Should I be concerned about fibroids if I’m entering menopause?

No. Fibroids are benign (non-cancerous tumors). They are usually are not an issue for women in menopause. On occasion, post-menopausal women (typically recently post-menopausal) will have increased urinary frequency and nocturia (waking at night to urinate) from fibroid(s) compressing the bladder.
Angela T. Valle, MD
OBGYN (Obstetrics & Gynecology)
In general, once you’ve reached menopause, your bleeding will stop and fibroids should cease to be a problem.

Over time, fibroids will start to shrink. However, it does take some time. For instance, if your symptoms are mainly that you have a big, bulky uterus due to your fibroids, it's maybe not the best idea to think everything's going to go away with menopause.

You should consider pursuing treatment if there’s any kind of heavy bleeding, regardless of how close to menopause you are. Bleeding to the point of needing blood transfusions is obviously dangerous. If fibroids are causing slightly heavier periods but no anemia, or slightly irregular periods but otherwise you're not having pain or any other symptoms, then waiting for menopause is a reasonable option.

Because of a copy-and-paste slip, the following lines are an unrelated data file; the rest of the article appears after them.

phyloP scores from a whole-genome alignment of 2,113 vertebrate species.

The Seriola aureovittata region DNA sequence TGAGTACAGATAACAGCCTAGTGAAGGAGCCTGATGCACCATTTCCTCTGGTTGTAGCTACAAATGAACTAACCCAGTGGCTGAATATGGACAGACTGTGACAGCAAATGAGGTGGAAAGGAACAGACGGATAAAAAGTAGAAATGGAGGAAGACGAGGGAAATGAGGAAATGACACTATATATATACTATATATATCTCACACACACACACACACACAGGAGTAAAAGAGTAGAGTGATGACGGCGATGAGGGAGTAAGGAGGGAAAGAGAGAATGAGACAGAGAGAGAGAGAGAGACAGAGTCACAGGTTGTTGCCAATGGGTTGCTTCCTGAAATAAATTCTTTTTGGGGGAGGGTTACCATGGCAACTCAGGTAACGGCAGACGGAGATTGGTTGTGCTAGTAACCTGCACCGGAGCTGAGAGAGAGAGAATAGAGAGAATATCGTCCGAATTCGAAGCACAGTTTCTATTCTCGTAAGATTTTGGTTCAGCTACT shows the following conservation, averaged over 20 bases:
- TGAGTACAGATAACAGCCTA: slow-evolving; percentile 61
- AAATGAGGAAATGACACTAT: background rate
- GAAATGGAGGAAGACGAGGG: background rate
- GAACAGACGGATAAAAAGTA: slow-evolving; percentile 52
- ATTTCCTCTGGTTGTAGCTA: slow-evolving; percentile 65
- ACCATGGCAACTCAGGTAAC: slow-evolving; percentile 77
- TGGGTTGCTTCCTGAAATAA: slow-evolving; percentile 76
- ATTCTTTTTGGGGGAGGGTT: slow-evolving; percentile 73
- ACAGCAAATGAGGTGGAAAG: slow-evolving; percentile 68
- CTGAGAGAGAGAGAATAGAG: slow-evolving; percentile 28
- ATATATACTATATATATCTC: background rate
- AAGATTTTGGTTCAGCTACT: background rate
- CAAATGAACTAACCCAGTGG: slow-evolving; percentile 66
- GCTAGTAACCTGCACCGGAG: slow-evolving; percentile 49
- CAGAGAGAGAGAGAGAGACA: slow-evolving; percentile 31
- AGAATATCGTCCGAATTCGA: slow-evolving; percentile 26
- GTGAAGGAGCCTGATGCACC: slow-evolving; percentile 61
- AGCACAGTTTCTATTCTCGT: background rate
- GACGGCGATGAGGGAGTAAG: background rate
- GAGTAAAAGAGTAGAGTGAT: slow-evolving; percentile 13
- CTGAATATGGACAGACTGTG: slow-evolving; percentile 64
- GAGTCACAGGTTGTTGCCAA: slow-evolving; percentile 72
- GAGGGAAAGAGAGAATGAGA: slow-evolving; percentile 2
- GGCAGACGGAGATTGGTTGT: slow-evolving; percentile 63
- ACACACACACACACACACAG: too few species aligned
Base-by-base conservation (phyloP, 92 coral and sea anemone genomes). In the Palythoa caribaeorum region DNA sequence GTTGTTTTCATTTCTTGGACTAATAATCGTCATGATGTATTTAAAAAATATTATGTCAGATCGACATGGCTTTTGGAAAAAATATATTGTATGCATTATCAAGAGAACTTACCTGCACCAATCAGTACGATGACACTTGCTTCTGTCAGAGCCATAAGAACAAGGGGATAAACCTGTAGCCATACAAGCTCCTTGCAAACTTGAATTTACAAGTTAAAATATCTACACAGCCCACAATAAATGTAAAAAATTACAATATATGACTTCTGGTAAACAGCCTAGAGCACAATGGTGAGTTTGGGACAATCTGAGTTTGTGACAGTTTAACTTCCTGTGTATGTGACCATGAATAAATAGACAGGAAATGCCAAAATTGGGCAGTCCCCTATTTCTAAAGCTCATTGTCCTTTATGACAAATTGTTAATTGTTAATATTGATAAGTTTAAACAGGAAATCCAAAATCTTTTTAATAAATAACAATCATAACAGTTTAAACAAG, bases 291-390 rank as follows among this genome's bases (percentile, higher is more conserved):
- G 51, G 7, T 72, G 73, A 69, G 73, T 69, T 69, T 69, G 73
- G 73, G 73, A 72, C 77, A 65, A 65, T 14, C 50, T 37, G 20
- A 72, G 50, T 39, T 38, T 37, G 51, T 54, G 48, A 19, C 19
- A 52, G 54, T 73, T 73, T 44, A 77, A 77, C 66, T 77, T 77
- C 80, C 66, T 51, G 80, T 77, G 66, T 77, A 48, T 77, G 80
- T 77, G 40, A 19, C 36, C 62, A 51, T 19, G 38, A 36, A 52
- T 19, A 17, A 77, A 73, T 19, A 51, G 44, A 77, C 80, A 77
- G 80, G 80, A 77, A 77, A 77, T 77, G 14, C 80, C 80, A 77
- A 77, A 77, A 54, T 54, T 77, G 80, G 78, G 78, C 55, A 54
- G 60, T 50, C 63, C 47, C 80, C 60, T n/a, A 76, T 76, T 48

However, you should talk to your doctor to help a devise a plan. There are medical treatment options for heavy bleeding. Sometimes they don't work as well when the cause of your bleeding is fibroids, but they may help.

Continue Learning about Uterine Fibroids

Uterine Fibroids

If you have uterine fibroids, you may never even notice that they are there. Ranging from the size of a small seed to grapefruit-sized, fibroids are tumors on the uterus that rarely cause harm. Some women have true discomfort with ...

fibroids, including pain in the abdomen or low back, or pain during sex. Sometimes, uterine fibroids can cause miscarriage, preterm labor, or even lead to infertility. Women in their 40s and 50s, women of African-American descent and women that are overweight are at higher risk of developing fibroids, although an estimated 20-80% of women will have them at some point before they turn 50. If your doctor notices fibroids during an ultrasound or pelvic exam, he or she may want to treat them with medication or surgery.

Important: This content reflects information from various individuals and organizations and may offer alternative or opposing points of view. It should not be used for medical advice, diagnosis or treatment. As always, you should consult with your healthcare provider about your specific health needs.